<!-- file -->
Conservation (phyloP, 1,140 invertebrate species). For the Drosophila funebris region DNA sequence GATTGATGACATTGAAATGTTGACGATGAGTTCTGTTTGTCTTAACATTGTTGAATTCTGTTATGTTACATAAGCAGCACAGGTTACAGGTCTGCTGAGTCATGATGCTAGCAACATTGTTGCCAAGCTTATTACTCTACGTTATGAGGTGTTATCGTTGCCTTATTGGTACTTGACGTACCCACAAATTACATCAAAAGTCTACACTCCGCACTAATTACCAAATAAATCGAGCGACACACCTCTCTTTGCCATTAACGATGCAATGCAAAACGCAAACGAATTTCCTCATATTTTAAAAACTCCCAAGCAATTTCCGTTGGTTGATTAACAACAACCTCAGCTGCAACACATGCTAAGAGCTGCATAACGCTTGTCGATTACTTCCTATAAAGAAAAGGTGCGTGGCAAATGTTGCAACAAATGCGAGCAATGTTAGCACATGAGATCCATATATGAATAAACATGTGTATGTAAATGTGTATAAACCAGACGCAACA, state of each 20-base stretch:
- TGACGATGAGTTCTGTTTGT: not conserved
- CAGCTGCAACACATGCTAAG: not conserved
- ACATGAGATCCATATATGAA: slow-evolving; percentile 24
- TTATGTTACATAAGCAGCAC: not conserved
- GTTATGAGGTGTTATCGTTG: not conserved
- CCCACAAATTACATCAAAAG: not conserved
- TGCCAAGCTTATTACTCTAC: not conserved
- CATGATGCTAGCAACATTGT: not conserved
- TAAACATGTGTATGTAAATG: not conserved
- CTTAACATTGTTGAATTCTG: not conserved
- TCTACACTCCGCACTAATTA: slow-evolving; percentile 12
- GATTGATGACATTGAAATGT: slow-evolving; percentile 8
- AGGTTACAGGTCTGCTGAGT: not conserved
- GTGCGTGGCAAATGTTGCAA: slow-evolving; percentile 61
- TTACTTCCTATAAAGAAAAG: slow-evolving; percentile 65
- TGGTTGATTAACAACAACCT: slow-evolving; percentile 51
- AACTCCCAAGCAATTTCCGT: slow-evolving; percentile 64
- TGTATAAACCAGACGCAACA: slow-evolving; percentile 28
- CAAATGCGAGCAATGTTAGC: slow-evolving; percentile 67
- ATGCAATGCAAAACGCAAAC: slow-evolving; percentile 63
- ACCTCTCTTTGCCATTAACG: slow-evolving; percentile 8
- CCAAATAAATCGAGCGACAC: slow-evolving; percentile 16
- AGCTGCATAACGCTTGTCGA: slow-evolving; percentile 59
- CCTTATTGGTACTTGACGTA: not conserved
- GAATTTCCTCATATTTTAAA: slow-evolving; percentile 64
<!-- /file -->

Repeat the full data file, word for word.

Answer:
Conservation (phyloP, 1,140 invertebrate species). For the Drosophila funebris region DNA sequence GATTGATGACATTGAAATGTTGACGATGAGTTCTGTTTGTCTTAACATTGTTGAATTCTGTTATGTTACATAAGCAGCACAGGTTACAGGTCTGCTGAGTCATGATGCTAGCAACATTGTTGCCAAGCTTATTACTCTACGTTATGAGGTGTTATCGTTGCCTTATTGGTACTTGACGTACCCACAAATTACATCAAAAGTCTACACTCCGCACTAATTACCAAATAAATCGAGCGACACACCTCTCTTTGCCATTAACGATGCAATGCAAAACGCAAACGAATTTCCTCATATTTTAAAAACTCCCAAGCAATTTCCGTTGGTTGATTAACAACAACCTCAGCTGCAACACATGCTAAGAGCTGCATAACGCTTGTCGATTACTTCCTATAAAGAAAAGGTGCGTGGCAAATGTTGCAACAAATGCGAGCAATGTTAGCACATGAGATCCATATATGAATAAACATGTGTATGTAAATGTGTATAAACCAGACGCAACA, state of each 20-base stretch:
- TGACGATGAGTTCTGTTTGT: not conserved
- CAGCTGCAACACATGCTAAG: not conserved
- ACATGAGATCCATATATGAA: slow-evolving; percentile 24
- TTATGTTACATAAGCAGCAC: not conserved
- GTTATGAGGTGTTATCGTTG: not conserved
- CCCACAAATTACATCAAAAG: not conserved
- TGCCAAGCTTATTACTCTAC: not conserved
- CATGATGCTAGCAACATTGT: not conserved
- TAAACATGTGTATGTAAATG: not conserved
- CTTAACATTGTTGAATTCTG: not conserved
- TCTACACTCCGCACTAATTA: slow-evolving; percentile 12
- GATTGATGACATTGAAATGT: slow-evolving; percentile 8
- AGGTTACAGGTCTGCTGAGT: not conserved
- GTGCGTGGCAAATGTTGCAA: slow-evolving; percentile 61
- TTACTTCCTATAAAGAAAAG: slow-evolving; percentile 65
- TGGTTGATTAACAACAACCT: slow-evolving; percentile 51
- AACTCCCAAGCAATTTCCGT: slow-evolving; percentile 64
- TGTATAAACCAGACGCAACA: slow-evolving; percentile 28
- CAAATGCGAGCAATGTTAGC: slow-evolving; percentile 67
- ATGCAATGCAAAACGCAAAC: slow-evolving; percentile 63
- ACCTCTCTTTGCCATTAACG: slow-evolving; percentile 8
- CCAAATAAATCGAGCGACAC: slow-evolving; percentile 16
- AGCTGCATAACGCTTGTCGA: slow-evolving; percentile 59
- CCTTATTGGTACTTGACGTA: not conserved
- GAATTTCCTCATATTTTAAA: slow-evolving; percentile 64